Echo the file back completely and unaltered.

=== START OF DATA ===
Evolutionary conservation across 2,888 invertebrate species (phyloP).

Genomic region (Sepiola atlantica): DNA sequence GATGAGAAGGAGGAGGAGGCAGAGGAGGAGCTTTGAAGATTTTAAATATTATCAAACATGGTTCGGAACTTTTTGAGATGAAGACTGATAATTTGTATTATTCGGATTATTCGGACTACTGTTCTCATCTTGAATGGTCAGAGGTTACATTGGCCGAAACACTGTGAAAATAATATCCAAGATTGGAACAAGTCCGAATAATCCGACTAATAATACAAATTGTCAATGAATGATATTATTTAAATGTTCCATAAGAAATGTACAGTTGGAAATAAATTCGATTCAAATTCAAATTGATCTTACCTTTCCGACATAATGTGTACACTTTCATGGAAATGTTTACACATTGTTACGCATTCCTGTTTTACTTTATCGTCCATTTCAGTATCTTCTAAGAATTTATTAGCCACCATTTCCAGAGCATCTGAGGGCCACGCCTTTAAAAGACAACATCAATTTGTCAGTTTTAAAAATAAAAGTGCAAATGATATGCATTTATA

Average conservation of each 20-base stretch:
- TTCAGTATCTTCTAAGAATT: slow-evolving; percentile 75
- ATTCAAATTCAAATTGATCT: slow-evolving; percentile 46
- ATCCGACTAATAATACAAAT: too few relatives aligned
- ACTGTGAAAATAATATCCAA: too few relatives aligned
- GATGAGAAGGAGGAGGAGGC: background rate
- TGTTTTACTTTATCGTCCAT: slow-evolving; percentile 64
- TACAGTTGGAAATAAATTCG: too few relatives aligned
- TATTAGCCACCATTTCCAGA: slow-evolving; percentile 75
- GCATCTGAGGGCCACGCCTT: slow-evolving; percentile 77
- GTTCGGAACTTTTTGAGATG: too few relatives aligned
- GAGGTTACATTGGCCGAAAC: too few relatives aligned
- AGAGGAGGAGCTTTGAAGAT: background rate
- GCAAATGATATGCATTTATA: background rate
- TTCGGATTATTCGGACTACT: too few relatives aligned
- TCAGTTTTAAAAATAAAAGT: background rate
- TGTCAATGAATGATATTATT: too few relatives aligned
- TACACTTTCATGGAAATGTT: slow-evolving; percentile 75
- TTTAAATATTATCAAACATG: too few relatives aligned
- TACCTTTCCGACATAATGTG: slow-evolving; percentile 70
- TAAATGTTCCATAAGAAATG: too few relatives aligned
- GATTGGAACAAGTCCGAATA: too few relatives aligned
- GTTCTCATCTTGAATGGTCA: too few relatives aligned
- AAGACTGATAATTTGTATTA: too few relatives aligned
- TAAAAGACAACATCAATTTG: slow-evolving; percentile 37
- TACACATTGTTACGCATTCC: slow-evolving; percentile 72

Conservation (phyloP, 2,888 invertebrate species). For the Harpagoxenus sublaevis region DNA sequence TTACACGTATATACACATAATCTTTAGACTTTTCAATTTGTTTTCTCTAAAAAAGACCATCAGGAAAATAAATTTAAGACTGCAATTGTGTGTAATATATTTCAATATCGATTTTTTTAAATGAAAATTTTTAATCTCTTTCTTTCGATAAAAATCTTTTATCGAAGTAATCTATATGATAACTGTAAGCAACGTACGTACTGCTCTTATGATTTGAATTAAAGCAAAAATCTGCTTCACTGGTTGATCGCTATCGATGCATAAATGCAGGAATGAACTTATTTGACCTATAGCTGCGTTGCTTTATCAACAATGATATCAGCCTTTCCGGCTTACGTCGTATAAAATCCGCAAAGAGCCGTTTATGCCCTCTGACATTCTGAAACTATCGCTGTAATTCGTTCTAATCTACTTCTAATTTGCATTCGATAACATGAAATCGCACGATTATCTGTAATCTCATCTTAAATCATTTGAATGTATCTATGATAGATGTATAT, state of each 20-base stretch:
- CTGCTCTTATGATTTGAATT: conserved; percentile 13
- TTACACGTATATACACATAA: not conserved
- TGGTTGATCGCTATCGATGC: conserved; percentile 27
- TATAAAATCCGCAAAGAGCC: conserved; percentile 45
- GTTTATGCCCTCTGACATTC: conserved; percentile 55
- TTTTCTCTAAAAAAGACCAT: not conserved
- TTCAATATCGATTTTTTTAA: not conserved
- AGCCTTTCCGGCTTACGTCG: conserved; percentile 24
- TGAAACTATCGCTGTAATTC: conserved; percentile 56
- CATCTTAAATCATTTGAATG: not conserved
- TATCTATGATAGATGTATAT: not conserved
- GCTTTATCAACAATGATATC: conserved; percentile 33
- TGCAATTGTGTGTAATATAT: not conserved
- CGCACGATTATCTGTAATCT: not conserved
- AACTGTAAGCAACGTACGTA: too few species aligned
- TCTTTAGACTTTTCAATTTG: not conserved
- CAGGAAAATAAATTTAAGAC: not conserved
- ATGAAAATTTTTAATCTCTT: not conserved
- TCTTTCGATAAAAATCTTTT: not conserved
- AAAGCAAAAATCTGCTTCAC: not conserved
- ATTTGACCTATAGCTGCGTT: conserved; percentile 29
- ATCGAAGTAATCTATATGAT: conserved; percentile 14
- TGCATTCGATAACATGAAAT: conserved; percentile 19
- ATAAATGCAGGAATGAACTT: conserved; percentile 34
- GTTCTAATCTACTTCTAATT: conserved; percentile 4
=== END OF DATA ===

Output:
Evolutionary conservation across 2,888 invertebrate species (phyloP).

Genomic region (Sepiola atlantica): DNA sequence GATGAGAAGGAGGAGGAGGCAGAGGAGGAGCTTTGAAGATTTTAAATATTATCAAACATGGTTCGGAACTTTTTGAGATGAAGACTGATAATTTGTATTATTCGGATTATTCGGACTACTGTTCTCATCTTGAATGGTCAGAGGTTACATTGGCCGAAACACTGTGAAAATAATATCCAAGATTGGAACAAGTCCGAATAATCCGACTAATAATACAAATTGTCAATGAATGATATTATTTAAATGTTCCATAAGAAATGTACAGTTGGAAATAAATTCGATTCAAATTCAAATTGATCTTACCTTTCCGACATAATGTGTACACTTTCATGGAAATGTTTACACATTGTTACGCATTCCTGTTTTACTTTATCGTCCATTTCAGTATCTTCTAAGAATTTATTAGCCACCATTTCCAGAGCATCTGAGGGCCACGCCTTTAAAAGACAACATCAATTTGTCAGTTTTAAAAATAAAAGTGCAAATGATATGCATTTATA

Average conservation of each 20-base stretch:
- TTCAGTATCTTCTAAGAATT: slow-evolving; percentile 75
- ATTCAAATTCAAATTGATCT: slow-evolving; percentile 46
- ATCCGACTAATAATACAAAT: too few relatives aligned
- ACTGTGAAAATAATATCCAA: too few relatives aligned
- GATGAGAAGGAGGAGGAGGC: background rate
- TGTTTTACTTTATCGTCCAT: slow-evolving; percentile 64
- TACAGTTGGAAATAAATTCG: too few relatives aligned
- TATTAGCCACCATTTCCAGA: slow-evolving; percentile 75
- GCATCTGAGGGCCACGCCTT: slow-evolving; percentile 77
- GTTCGGAACTTTTTGAGATG: too few relatives aligned
- GAGGTTACATTGGCCGAAAC: too few relatives aligned
- AGAGGAGGAGCTTTGAAGAT: background rate
- GCAAATGATATGCATTTATA: background rate
- TTCGGATTATTCGGACTACT: too few relatives aligned
- TCAGTTTTAAAAATAAAAGT: background rate
- TGTCAATGAATGATATTATT: too few relatives aligned
- TACACTTTCATGGAAATGTT: slow-evolving; percentile 75
- TTTAAATATTATCAAACATG: too few relatives aligned
- TACCTTTCCGACATAATGTG: slow-evolving; percentile 70
- TAAATGTTCCATAAGAAATG: too few relatives aligned
- GATTGGAACAAGTCCGAATA: too few relatives aligned
- GTTCTCATCTTGAATGGTCA: too few relatives aligned
- AAGACTGATAATTTGTATTA: too few relatives aligned
- TAAAAGACAACATCAATTTG: slow-evolving; percentile 37
- TACACATTGTTACGCATTCC: slow-evolving; percentile 72

Conservation (phyloP, 2,888 invertebrate species). For the Harpagoxenus sublaevis region DNA sequence TTACACGTATATACACATAATCTTTAGACTTTTCAATTTGTTTTCTCTAAAAAAGACCATCAGGAAAATAAATTTAAGACTGCAATTGTGTGTAATATATTTCAATATCGATTTTTTTAAATGAAAATTTTTAATCTCTTTCTTTCGATAAAAATCTTTTATCGAAGTAATCTATATGATAACTGTAAGCAACGTACGTACTGCTCTTATGATTTGAATTAAAGCAAAAATCTGCTTCACTGGTTGATCGCTATCGATGCATAAATGCAGGAATGAACTTATTTGACCTATAGCTGCGTTGCTTTATCAACAATGATATCAGCCTTTCCGGCTTACGTCGTATAAAATCCGCAAAGAGCCGTTTATGCCCTCTGACATTCTGAAACTATCGCTGTAATTCGTTCTAATCTACTTCTAATTTGCATTCGATAACATGAAATCGCACGATTATCTGTAATCTCATCTTAAATCATTTGAATGTATCTATGATAGATGTATAT, state of each 20-base stretch:
- CTGCTCTTATGATTTGAATT: conserved; percentile 13
- TTACACGTATATACACATAA: not conserved
- TGGTTGATCGCTATCGATGC: conserved; percentile 27
- TATAAAATCCGCAAAGAGCC: conserved; percentile 45
- GTTTATGCCCTCTGACATTC: conserved; percentile 55
- TTTTCTCTAAAAAAGACCAT: not conserved
- TTCAATATCGATTTTTTTAA: not conserved
- AGCCTTTCCGGCTTACGTCG: conserved; percentile 24
- TGAAACTATCGCTGTAATTC: conserved; percentile 56
- CATCTTAAATCATTTGAATG: not conserved
- TATCTATGATAGATGTATAT: not conserved
- GCTTTATCAACAATGATATC: conserved; percentile 33
- TGCAATTGTGTGTAATATAT: not conserved
- CGCACGATTATCTGTAATCT: not conserved
- AACTGTAAGCAACGTACGTA: too few species aligned
- TCTTTAGACTTTTCAATTTG: not conserved
- CAGGAAAATAAATTTAAGAC: not conserved
- ATGAAAATTTTTAATCTCTT: not conserved
- TCTTTCGATAAAAATCTTTT: not conserved
- AAAGCAAAAATCTGCTTCAC: not conserved
- ATTTGACCTATAGCTGCGTT: conserved; percentile 29
- ATCGAAGTAATCTATATGAT: conserved; percentile 14
- TGCATTCGATAACATGAAAT: conserved; percentile 19
- ATAAATGCAGGAATGAACTT: conserved; percentile 34
- GTTCTAATCTACTTCTAATT: conserved; percentile 4